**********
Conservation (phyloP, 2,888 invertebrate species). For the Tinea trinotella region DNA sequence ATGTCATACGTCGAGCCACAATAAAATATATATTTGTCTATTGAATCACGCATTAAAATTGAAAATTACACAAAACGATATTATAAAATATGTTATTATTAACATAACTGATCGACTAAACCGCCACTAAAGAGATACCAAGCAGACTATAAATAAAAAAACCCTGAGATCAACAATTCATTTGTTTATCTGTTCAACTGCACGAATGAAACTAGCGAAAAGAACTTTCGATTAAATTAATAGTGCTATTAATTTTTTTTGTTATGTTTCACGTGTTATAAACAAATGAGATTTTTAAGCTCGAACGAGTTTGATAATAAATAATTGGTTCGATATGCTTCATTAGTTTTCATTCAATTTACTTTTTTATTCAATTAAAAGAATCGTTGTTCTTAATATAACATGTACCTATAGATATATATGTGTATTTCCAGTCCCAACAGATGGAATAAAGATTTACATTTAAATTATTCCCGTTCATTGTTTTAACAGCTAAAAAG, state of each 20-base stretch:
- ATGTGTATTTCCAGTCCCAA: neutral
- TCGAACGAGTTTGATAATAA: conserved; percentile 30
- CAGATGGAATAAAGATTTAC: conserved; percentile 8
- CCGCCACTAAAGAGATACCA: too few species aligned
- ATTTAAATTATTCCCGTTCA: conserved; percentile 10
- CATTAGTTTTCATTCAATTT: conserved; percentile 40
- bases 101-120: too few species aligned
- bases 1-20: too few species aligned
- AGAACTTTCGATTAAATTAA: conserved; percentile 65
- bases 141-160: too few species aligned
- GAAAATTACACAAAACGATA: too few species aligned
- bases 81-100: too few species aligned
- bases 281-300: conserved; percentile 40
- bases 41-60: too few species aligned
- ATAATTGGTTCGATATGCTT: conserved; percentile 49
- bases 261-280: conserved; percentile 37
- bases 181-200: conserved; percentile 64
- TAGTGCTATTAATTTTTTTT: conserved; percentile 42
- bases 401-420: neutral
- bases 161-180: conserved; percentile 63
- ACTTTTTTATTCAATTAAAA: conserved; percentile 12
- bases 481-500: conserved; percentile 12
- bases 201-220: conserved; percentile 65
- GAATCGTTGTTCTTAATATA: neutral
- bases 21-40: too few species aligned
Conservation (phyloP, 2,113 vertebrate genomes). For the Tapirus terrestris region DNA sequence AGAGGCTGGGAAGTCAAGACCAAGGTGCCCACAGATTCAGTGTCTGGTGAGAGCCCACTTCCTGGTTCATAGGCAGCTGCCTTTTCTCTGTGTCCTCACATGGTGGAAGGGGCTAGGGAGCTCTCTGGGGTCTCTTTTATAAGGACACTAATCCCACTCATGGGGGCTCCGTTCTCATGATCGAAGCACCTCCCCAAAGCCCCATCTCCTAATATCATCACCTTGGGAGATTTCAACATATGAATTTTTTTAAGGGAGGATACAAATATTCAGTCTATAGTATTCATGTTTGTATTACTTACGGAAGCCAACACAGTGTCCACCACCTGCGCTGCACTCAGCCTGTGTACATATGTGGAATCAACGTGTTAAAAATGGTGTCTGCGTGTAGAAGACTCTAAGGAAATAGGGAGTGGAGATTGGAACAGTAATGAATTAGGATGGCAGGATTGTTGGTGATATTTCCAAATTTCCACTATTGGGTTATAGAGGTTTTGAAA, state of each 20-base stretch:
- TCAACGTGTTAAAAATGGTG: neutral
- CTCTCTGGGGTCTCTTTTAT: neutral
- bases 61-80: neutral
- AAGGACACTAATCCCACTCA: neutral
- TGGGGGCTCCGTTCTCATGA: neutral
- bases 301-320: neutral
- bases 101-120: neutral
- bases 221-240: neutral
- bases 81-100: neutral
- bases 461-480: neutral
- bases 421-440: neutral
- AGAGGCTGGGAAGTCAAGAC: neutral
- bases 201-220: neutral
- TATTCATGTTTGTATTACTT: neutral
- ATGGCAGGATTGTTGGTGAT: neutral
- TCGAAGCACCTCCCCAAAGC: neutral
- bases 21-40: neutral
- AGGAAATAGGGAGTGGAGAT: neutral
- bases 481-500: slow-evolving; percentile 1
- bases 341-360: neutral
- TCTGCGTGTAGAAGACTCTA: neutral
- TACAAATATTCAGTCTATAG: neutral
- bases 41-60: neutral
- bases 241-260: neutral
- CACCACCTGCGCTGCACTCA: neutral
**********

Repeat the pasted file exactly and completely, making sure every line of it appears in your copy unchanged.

Conservation (phyloP, 2,888 invertebrate species). For the Tinea trinotella region DNA sequence ATGTCATACGTCGAGCCACAATAAAATATATATTTGTCTATTGAATCACGCATTAAAATTGAAAATTACACAAAACGATATTATAAAATATGTTATTATTAACATAACTGATCGACTAAACCGCCACTAAAGAGATACCAAGCAGACTATAAATAAAAAAACCCTGAGATCAACAATTCATTTGTTTATCTGTTCAACTGCACGAATGAAACTAGCGAAAAGAACTTTCGATTAAATTAATAGTGCTATTAATTTTTTTTGTTATGTTTCACGTGTTATAAACAAATGAGATTTTTAAGCTCGAACGAGTTTGATAATAAATAATTGGTTCGATATGCTTCATTAGTTTTCATTCAATTTACTTTTTTATTCAATTAAAAGAATCGTTGTTCTTAATATAACATGTACCTATAGATATATATGTGTATTTCCAGTCCCAACAGATGGAATAAAGATTTACATTTAAATTATTCCCGTTCATTGTTTTAACAGCTAAAAAG, state of each 20-base stretch:
- ATGTGTATTTCCAGTCCCAA: neutral
- TCGAACGAGTTTGATAATAA: conserved; percentile 30
- CAGATGGAATAAAGATTTAC: conserved; percentile 8
- CCGCCACTAAAGAGATACCA: too few species aligned
- ATTTAAATTATTCCCGTTCA: conserved; percentile 10
- CATTAGTTTTCATTCAATTT: conserved; percentile 40
- bases 101-120: too few species aligned
- bases 1-20: too few species aligned
- AGAACTTTCGATTAAATTAA: conserved; percentile 65
- bases 141-160: too few species aligned
- GAAAATTACACAAAACGATA: too few species aligned
- bases 81-100: too few species aligned
- bases 281-300: conserved; percentile 40
- bases 41-60: too few species aligned
- ATAATTGGTTCGATATGCTT: conserved; percentile 49
- bases 261-280: conserved; percentile 37
- bases 181-200: conserved; percentile 64
- TAGTGCTATTAATTTTTTTT: conserved; percentile 42
- bases 401-420: neutral
- bases 161-180: conserved; percentile 63
- ACTTTTTTATTCAATTAAAA: conserved; percentile 12
- bases 481-500: conserved; percentile 12
- bases 201-220: conserved; percentile 65
- GAATCGTTGTTCTTAATATA: neutral
- bases 21-40: too few species aligned
Conservation (phyloP, 2,113 vertebrate genomes). For the Tapirus terrestris region DNA sequence AGAGGCTGGGAAGTCAAGACCAAGGTGCCCACAGATTCAGTGTCTGGTGAGAGCCCACTTCCTGGTTCATAGGCAGCTGCCTTTTCTCTGTGTCCTCACATGGTGGAAGGGGCTAGGGAGCTCTCTGGGGTCTCTTTTATAAGGACACTAATCCCACTCATGGGGGCTCCGTTCTCATGATCGAAGCACCTCCCCAAAGCCCCATCTCCTAATATCATCACCTTGGGAGATTTCAACATATGAATTTTTTTAAGGGAGGATACAAATATTCAGTCTATAGTATTCATGTTTGTATTACTTACGGAAGCCAACACAGTGTCCACCACCTGCGCTGCACTCAGCCTGTGTACATATGTGGAATCAACGTGTTAAAAATGGTGTCTGCGTGTAGAAGACTCTAAGGAAATAGGGAGTGGAGATTGGAACAGTAATGAATTAGGATGGCAGGATTGTTGGTGATATTTCCAAATTTCCACTATTGGGTTATAGAGGTTTTGAAA, state of each 20-base stretch:
- TCAACGTGTTAAAAATGGTG: neutral
- CTCTCTGGGGTCTCTTTTAT: neutral
- bases 61-80: neutral
- AAGGACACTAATCCCACTCA: neutral
- TGGGGGCTCCGTTCTCATGA: neutral
- bases 301-320: neutral
- bases 101-120: neutral
- bases 221-240: neutral
- bases 81-100: neutral
- bases 461-480: neutral
- bases 421-440: neutral
- AGAGGCTGGGAAGTCAAGAC: neutral
- bases 201-220: neutral
- TATTCATGTTTGTATTACTT: neutral
- ATGGCAGGATTGTTGGTGAT: neutral
- TCGAAGCACCTCCCCAAAGC: neutral
- bases 21-40: neutral
- AGGAAATAGGGAGTGGAGAT: neutral
- bases 481-500: slow-evolving; percentile 1
- bases 341-360: neutral
- TCTGCGTGTAGAAGACTCTA: neutral
- TACAAATATTCAGTCTATAG: neutral
- bases 41-60: neutral
- bases 241-260: neutral
- CACCACCTGCGCTGCACTCA: neutral